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What is going on at the RSPCA?

11 August 2014

5:24 PM

11 August 2014

5:24 PM

The RSPCA have hit the headlines once again, after the story emerged of Claude, a cat in Tring, who was put down by the RSPCA (against his owners’ wishes) for – as the headlines have it – ‘having long hair’. Following the RSPCA’s decision to put down the cat, the charity then decided to prosecute the family for animal cruelty – a case which the CPS has now thrown out.

In February last year, Melissa Kite asked whether the RSPCA ‘thought it was the FBI’ after a stream of ‘lurid’ headlines which led to an investigation by the Charity Commission and a Commons Debate on the matter. But that wasn’t before, as Melissa put it:

dozens of ordinary householders have been convicted, fined and even tagged for offences such as killing squirrels in their gardens, or not arranging adequate veterinary care for a sick pet’.

Since that piece was published, however, much has changed at the RSPCA. Firstly, their chief executive Gavin Grant – the man who many thought was behind the ‘in your face’ campaigns – stepped down from the job in February, citing ill health. The charity’s acting CEO, John Grounds, also left in April 2014, just a few months after Grant’s resignation. Then, last month, the charity’s chief legal officer confirmed that they were considering stopping their prosecutions of fox hunts, and shifting their focus back to their original cause – the wellbeing of domestic animals.

But their entire prosecutions policy is also being independently reviewed by Stephen Wooler, a former CPS chief inspector, after the then-Attorney General, Dominic Grieve, wrote to the charity suggesting that it appoint ‘an independent person’ to review their policy.

But the strange thing is that despite their apparent review of their prosecutions policy, the RSPCA is still standing by their somewhat heavy-handed approach to domestic animal cases. Yesterday’s story – about Claude the cat – was featured on BBC’s Today programme, on which David Bowles, Head of Public Affairs at the charity, stood by their decision to remove the animal and have him put down. The cat’s owners refused to authorise the euthanasia, but claim that due to the threats of police action and ‘enormous pressure’ from the RSPCA, they eventually agreed to it.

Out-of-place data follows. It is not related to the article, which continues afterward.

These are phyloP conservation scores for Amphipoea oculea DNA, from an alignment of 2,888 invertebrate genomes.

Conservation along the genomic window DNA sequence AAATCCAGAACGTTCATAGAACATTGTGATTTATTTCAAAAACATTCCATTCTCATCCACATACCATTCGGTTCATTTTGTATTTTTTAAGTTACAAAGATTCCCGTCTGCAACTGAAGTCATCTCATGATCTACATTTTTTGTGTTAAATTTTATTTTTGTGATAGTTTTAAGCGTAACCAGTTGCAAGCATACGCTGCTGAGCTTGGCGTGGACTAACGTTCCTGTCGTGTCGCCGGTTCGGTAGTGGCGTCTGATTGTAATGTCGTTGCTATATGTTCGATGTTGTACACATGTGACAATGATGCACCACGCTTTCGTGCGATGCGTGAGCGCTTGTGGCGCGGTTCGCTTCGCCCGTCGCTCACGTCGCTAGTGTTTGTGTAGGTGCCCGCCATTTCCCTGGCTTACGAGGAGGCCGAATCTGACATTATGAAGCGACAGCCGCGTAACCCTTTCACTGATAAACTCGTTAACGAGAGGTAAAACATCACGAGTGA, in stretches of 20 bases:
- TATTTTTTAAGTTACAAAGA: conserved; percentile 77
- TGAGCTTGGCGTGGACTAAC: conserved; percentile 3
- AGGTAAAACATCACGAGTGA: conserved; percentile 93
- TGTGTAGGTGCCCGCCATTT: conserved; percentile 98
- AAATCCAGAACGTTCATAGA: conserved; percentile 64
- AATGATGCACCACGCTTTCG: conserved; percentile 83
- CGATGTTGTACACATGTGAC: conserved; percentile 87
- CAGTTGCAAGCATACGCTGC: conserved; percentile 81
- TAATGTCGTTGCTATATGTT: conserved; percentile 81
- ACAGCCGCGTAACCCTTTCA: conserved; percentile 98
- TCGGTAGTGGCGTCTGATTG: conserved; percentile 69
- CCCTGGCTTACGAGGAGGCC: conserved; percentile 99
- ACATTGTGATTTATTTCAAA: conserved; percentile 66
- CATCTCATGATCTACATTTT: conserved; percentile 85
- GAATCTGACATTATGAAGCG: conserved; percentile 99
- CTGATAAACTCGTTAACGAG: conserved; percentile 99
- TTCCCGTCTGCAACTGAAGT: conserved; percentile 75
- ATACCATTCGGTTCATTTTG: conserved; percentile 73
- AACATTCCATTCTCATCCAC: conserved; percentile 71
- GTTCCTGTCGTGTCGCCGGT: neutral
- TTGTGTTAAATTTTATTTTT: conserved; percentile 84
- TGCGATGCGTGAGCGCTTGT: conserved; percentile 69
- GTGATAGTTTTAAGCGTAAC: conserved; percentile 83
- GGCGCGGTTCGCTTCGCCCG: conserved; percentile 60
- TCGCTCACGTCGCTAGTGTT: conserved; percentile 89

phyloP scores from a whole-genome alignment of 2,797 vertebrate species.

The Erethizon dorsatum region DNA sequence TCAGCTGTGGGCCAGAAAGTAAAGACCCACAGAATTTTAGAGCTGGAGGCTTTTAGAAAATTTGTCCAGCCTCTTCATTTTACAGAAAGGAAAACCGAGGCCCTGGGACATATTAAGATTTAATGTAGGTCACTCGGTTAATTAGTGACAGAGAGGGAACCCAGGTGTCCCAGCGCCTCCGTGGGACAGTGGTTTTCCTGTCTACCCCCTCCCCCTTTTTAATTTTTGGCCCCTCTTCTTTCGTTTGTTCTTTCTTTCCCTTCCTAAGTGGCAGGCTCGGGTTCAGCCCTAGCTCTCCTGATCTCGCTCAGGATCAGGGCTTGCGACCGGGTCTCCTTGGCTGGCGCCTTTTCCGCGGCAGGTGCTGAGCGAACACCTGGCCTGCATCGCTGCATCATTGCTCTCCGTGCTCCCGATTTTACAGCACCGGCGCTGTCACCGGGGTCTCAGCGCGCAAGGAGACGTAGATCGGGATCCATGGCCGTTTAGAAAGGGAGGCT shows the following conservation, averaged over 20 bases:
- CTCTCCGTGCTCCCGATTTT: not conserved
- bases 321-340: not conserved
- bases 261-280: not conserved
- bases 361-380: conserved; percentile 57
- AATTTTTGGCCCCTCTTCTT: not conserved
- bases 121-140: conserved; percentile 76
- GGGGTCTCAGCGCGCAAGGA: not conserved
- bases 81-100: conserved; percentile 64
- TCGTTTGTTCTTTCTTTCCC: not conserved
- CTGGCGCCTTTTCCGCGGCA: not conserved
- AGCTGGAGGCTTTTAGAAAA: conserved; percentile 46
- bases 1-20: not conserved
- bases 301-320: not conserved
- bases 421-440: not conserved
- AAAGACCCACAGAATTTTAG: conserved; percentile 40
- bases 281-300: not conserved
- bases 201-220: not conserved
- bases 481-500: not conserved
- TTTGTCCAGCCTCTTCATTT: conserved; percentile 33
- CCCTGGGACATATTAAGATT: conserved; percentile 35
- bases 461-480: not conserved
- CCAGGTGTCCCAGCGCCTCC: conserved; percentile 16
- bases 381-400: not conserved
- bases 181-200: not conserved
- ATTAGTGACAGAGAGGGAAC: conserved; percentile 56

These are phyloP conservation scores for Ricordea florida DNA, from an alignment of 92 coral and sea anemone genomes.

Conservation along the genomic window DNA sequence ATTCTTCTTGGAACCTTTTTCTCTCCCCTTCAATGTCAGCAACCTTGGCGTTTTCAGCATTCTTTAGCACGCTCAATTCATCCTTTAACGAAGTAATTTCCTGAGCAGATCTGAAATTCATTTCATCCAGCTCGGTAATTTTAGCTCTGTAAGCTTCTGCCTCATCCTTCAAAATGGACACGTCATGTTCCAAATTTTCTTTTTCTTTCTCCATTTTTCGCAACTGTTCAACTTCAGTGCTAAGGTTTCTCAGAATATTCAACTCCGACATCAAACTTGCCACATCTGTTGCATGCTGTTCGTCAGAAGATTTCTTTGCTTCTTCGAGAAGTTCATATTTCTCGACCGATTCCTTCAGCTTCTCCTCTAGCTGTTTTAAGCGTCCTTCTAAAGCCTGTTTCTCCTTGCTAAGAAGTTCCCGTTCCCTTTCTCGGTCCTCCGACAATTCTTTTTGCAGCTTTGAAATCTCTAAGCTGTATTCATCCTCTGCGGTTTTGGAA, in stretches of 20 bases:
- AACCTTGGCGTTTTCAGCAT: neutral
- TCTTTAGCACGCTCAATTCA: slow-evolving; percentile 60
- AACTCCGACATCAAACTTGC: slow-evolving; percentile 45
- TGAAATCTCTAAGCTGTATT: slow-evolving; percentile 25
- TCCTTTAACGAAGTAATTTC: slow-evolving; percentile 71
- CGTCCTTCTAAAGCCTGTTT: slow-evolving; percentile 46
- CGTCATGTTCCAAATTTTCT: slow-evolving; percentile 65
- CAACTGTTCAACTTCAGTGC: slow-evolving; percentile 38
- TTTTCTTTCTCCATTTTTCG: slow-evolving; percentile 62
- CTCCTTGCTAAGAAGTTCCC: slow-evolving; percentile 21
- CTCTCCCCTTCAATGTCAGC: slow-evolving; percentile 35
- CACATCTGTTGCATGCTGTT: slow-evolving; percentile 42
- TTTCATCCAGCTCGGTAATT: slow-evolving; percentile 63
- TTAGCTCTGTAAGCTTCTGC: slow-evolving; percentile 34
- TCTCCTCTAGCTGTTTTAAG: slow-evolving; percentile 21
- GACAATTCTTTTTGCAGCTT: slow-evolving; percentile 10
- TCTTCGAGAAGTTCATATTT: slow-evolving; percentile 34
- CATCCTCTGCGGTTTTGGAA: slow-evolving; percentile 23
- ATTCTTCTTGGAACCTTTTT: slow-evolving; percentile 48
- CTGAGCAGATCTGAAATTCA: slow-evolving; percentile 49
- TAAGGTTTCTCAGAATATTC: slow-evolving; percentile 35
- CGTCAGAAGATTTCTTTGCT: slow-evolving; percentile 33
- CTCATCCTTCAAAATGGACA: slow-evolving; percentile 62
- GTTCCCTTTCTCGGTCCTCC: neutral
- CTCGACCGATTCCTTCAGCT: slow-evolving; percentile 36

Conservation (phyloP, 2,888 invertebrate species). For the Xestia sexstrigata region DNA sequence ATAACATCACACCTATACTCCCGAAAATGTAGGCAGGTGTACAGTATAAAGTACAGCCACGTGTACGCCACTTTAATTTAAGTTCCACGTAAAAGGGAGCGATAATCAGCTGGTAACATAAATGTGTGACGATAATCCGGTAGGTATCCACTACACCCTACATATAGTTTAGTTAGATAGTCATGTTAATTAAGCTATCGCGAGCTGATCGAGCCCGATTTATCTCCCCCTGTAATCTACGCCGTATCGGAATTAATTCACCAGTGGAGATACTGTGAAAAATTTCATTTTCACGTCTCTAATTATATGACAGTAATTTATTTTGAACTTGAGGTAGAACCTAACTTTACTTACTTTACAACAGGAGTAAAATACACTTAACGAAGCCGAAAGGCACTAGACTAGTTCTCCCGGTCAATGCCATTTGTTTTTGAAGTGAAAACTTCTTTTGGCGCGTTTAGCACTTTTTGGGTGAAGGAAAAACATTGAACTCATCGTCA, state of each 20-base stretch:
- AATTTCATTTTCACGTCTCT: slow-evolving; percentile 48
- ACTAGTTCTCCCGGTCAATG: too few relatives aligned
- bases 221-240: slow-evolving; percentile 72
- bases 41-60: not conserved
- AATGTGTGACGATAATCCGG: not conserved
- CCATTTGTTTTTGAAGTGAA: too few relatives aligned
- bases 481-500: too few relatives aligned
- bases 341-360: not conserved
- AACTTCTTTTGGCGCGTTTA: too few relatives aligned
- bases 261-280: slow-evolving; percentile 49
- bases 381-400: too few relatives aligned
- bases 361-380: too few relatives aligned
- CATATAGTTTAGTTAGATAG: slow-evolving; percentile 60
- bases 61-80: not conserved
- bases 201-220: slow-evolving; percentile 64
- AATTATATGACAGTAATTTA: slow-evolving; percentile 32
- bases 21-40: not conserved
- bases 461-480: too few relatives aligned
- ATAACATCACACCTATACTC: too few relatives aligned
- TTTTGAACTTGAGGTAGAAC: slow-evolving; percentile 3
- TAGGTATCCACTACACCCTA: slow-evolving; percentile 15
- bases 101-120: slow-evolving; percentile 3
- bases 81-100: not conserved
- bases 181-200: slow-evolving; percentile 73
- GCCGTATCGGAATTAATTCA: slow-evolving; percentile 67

Mr Bowles, however, denied John Humphrys’ claim that the number of cases the charity take to court has ‘nearly doubled’ in the past couple of years, and stated that he was proud of the charity’s prosecution record – despite the fact that they spent £326,000 prosecuting David Cameron’s local hunt, the Heythrop.

‘We haven’t taken any proactive decision to be more active at all’, said Mr Bowles, instead blaming any increase in prosecutions on ‘the recession’ and ‘a knee-jerk reaction from people’ who decide to buy animals on the spur of the moment – a claim that Humphrys rubbished.

Wooler’s independent report, which was initially promised in May, still hasn’t emerged, and the charity remains without a CEO. It will certainly be interesting to see what the RSPCA decide to do in the next couple of months. Their next choice of CEO – and how they decide to act on private prosecutions – will be an important decision for a charity that ought to be far more respected than, unfortunately, it currently is.

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